In contrast to Will, Melissa took a more libertarian approach and generally supported speakers’ rights to First Amendment protections. Melissa was familiar with the need for laws related to the First Amendment to be content neutral and prioritized that: 

I guess as long as you’re not using your words to encourage someone to take action in a violent way you should be allowed to say what you want and if people don’t like it then that’s fine, they don’t have to like it…

Melissa even applied the content-neutral approach to Spencer, despite saying, “This is hard because I don’t agree with his ideas at all.” In fact, the only speaker that Mellissa opposed was Bill Ayers who had previously committed bombings. Unlike Will, Melissa did not foreground safety concerns and only addressed safety once in the context of an imminent threat of violence: 

I think that they [universities] should be really clear, and I think that their policy should be if they are encouraging people to actually take action in a violent way, then they should not be allowed to speak.

Finally, Melissa did not see allowing someone to speak as an endorsement of that person’s ideas and suggested that universities might make statements to clarify where they stand on particular issues, rather than cancelling or not scheduling speakers. 


Julie represents the center of the continuum and offered a more nuanced approach between Will’s and Melissa’s perspectives. Julie supported allowing some controversial speakers with whom people might disagree. For example, in regard to Condoleezza Rice, Julie said:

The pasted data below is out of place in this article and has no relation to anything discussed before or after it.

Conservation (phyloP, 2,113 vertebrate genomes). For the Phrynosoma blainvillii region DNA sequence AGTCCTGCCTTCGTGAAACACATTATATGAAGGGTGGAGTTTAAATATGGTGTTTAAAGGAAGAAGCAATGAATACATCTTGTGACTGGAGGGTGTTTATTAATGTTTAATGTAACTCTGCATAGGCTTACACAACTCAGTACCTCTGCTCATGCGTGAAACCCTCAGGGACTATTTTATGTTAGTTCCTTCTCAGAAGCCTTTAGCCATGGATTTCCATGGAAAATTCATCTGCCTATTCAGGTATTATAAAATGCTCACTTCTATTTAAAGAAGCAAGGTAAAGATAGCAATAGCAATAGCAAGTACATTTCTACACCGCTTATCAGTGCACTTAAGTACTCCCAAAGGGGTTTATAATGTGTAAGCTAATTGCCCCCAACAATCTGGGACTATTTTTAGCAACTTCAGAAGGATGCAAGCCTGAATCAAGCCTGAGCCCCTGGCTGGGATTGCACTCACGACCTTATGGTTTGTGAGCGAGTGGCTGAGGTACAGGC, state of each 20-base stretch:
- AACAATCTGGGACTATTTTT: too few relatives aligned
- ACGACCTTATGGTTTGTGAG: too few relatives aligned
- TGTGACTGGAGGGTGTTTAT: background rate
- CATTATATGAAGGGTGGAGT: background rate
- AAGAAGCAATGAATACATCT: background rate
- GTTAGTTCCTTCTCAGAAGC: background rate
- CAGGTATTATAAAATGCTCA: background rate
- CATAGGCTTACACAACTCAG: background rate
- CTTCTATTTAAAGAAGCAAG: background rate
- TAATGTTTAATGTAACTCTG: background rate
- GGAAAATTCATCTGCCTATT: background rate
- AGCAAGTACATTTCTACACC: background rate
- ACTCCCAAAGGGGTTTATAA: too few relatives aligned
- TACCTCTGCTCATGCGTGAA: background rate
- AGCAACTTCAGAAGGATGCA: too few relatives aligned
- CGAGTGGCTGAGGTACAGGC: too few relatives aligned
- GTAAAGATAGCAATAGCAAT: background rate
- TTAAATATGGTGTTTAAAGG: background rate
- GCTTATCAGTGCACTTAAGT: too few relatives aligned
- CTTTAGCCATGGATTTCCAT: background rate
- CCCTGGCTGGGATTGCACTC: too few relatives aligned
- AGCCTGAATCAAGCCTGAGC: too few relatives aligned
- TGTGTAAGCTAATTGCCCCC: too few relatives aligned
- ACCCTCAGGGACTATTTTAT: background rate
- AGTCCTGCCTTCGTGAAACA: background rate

[Y]ou shouldn’t always agree with everything everybody does politically; however, you should still listen and if anything just gain a new viewpoint or further add that to why you don’t believe in it.

Similarly, Julie sided with allowing Murray and Ayers to speak, although Julie’s support of Ayers was tempered. In contrast, Julie did not want Spencer, Farrakhan, or Horowitz to speak. Julie offered these thoughts on Farrakhan and Horowitz:

If they’re both promoting very hateful things like saying we should cause violence for these people, I would definitely say no, but maybe like if you were to [moderate it] so that way it doesn’t get hateful; I feel like it’s hard to not let it get hateful.

Julie was conflicted over limiting speech and was also concerned with campus safety. At times, Julie tended toward limiting speech when there might be an imminent threat of violence, but also balanced that with contending with the First Amendment. 


Bernstein and Armstrong found that three major themes emerged in the think-aloud: safety, platforming, and content neutrality. First, when discussing standards that should apply to campus speakers, six of the eight students prioritized safety. They shared concerns about the physical safety of both students and the speaker. Second, during the think-aloud sessions, platforming was a frequent topic of conversation. Some students were concerned about whether inviting a speaker was the same as endorsing their opinion, as opposed to just offering speakers a venue in which to speak. Finally, students frequently discussed content neutrality. Some students were concerned about censoring content, while others were more concerned about the impact of discriminatory content. Bernstein and Armstrong hope that future think-alouds will continue to help them understand how students make sense of the First Amendment. 

This essay was translated by Mary Grace Hébert from the scholarly journal article: Jeffrey L. Bernstein & Cameron W. Armstrong (2021): Using think-alouds to understand how students balance free speech and inclusion, First Amendment Studies, DOI: 10.1080/21689725.2021.1884113

About the author (s)

Jeffrey L. Bernstein

Eastern Michigan University

Professor of Professor Political Science and Jewish Studies

Jeffrey L. Bernstein

Cameron W. Armstrong

Eastern Michigan University

MPA Graduate, Department of Political Science

Cameron W. Armstrong